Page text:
BBS Entrepreneurship culture gains ground
Sonam Choden, Thimphu
Nov 13, 2017

The entrepreneurship culture has seen a significant growth in the recent years. This is evident from the fact quite a number of young Bhutanese now run their own businesses and many others are seeking to follow suit.
The entrepreneurship culture gaining ground as a career option was emphasised as Bhutan joined the global community in observing the Global Entrepreneurship Week today.
At the opening of the week-long event being held in Thimphu, the change in the mindset of the youth towards entrepreneurship was cited as the driving force behind the growth in the entrepreneurship culture in the recent years.
Some 20 entrepreneurs and start-ups are exhibiting their products and sharing experiences at a fair held as part of the week-long event. 26-year-old Pema Lhadon from Paro is one of them. Pema’s business specialises on soya bean products. She makes a wide range of food products from soya bean locally known as Shauolee including fermented soya bean paste.
Pema shares that it’s been a smooth ride so far. “When it comes to marketing, people are positive about my products,” said Pema Lhadon.
“When I say it’s locally produced, raw materials are from Bhutan and it’s naturally processed, I get good feedback. And my monthly income exceeds Nu 100,000.”
Loden Foundation is the lead event organizer. It says entrepreneurship hasn’t received adequate attention and support in the past. But now things have changed. Young Bhutanese are more enterprising and are willing to work on their own.
“If we look at the current situation, I think young graduates as students, they start exploring their business ideas and developing their business proposals,” said Dorji Tashi, Executive Director of Loden Foundation.
“When they graduate, they not only have their academic qualification certificate, they also have a proposal in hand. They are quite smart. As soon as they graduate, they go around approaching the investment organizations and put up their proposals.”
He added such creativity and innovation provides an opportunity for the government, non-governmental and development partners to join hands to build brighter and enterprising future for Bhutan.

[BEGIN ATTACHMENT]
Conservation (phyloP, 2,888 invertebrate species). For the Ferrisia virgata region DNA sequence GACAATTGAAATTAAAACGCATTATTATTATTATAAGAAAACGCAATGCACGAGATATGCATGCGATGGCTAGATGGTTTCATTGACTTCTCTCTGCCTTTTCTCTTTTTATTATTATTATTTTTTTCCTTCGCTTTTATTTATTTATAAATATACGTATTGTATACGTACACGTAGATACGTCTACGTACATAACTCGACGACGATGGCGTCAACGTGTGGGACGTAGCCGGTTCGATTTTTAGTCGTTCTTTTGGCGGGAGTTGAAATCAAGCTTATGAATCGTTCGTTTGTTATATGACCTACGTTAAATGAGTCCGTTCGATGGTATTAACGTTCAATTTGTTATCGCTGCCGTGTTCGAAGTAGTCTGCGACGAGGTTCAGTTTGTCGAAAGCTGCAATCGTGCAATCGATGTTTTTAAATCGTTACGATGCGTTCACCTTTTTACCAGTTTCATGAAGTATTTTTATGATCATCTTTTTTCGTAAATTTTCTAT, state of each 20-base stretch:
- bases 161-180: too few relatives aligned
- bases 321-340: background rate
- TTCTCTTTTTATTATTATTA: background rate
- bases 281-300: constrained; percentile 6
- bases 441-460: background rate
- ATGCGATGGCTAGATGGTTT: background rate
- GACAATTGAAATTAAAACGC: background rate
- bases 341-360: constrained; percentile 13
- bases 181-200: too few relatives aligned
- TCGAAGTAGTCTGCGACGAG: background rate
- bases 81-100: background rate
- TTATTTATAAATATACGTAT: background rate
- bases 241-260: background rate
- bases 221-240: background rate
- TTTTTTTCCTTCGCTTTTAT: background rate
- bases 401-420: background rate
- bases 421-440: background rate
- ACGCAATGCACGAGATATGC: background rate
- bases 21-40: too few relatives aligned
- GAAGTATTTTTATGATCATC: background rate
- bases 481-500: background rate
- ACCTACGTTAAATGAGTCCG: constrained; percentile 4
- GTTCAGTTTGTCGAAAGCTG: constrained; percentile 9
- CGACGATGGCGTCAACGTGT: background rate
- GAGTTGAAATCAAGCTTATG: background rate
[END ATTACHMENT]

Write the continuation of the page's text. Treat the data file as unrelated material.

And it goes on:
The weeklong Global Entrepreneurship Week programme is aimed at introducing the concept of social entrepreneurship to beginners, deliver ideas and skills to those on the journey of entrepreneurship, and promote social responsibility among others.
In a bid to take the Global Entrepreneurship Week celebrations beyond Thimphu, a series of workshops and seminars will be held in university colleges, technical training institutions and high schools across the country.

The Bhutanese
Bhutan and GoI in talks to come up with a Cancer Hospital in Thimphu
Tenzing Lamsang 11/11/2017

This is would be one of the major initiatives to celebrate and mark the 50 years of diplomatic ties between the two nations
When Lyonchhen Tshering Tobgay met the visiting Indian Foreign Secretary on 3rd October to discuss, among others things, the celebrations over 50 years of diplomatic ties, the Prime Minister had an important proposal to be conveyed to the Indian government.
The proposal specifically was for the construction of Bhutan’s first cancer hospital in Thimphu as one of the major programs to mark the 50 years of diplomatic ties between the two nations in 2018.
Though the discussions are at an early stage the indications are positive with the Indian side asking for more details on the issue which in turn is being prepared by the Health Ministry in the form of a concept paper.
The Prime Minister Lyonchhen Dasho Tshering Tobgay said, “India-Bhutan friendship has grown from strength to strength in the last fifty years. Bhutan has also grown immeasurably in terms of sovereignty, socio economic development, health, education and more with Indian support. While we are all aware of this friendship we still needed something tangible to commemorate the 50 years of diplomatic ties and so the Cancer hospital is one of them.”
Lyonchhen said that almost every Bhutanese family or household has been affected in some way or the other by cancer.
“While we have primary and secondary healthcare in Bhutan this is something that is missing,” said the PM.
Lyonchhen said that starting from next year the plan is to start constructing the GoI supported Cancer Hospital. He said that the RGoB will in the meantime start provision for cancer treatment within the existing infrastructure at the Jigme Dorji Wangchuck National Referral Hospital (JDWNRH).
Lyonchhen said that this would be one of the main tangible programs apart from the many other activities, song and dance programs to celebrate the 50 years of diplomatic ties between the two nations.
Lyonchhen said, “I am really excited as this is timely and a fitting tribute to the successful partnership and friendship between the two countries.”
The Health Minister Lyonpo Tandin Wangchuk said that his ministry officials and doctors were already working on the concept paper for the cancer hospital. The minister said that the Bhutanese government has discussed and decided that a Cancer Hospital is needed in Bhutan.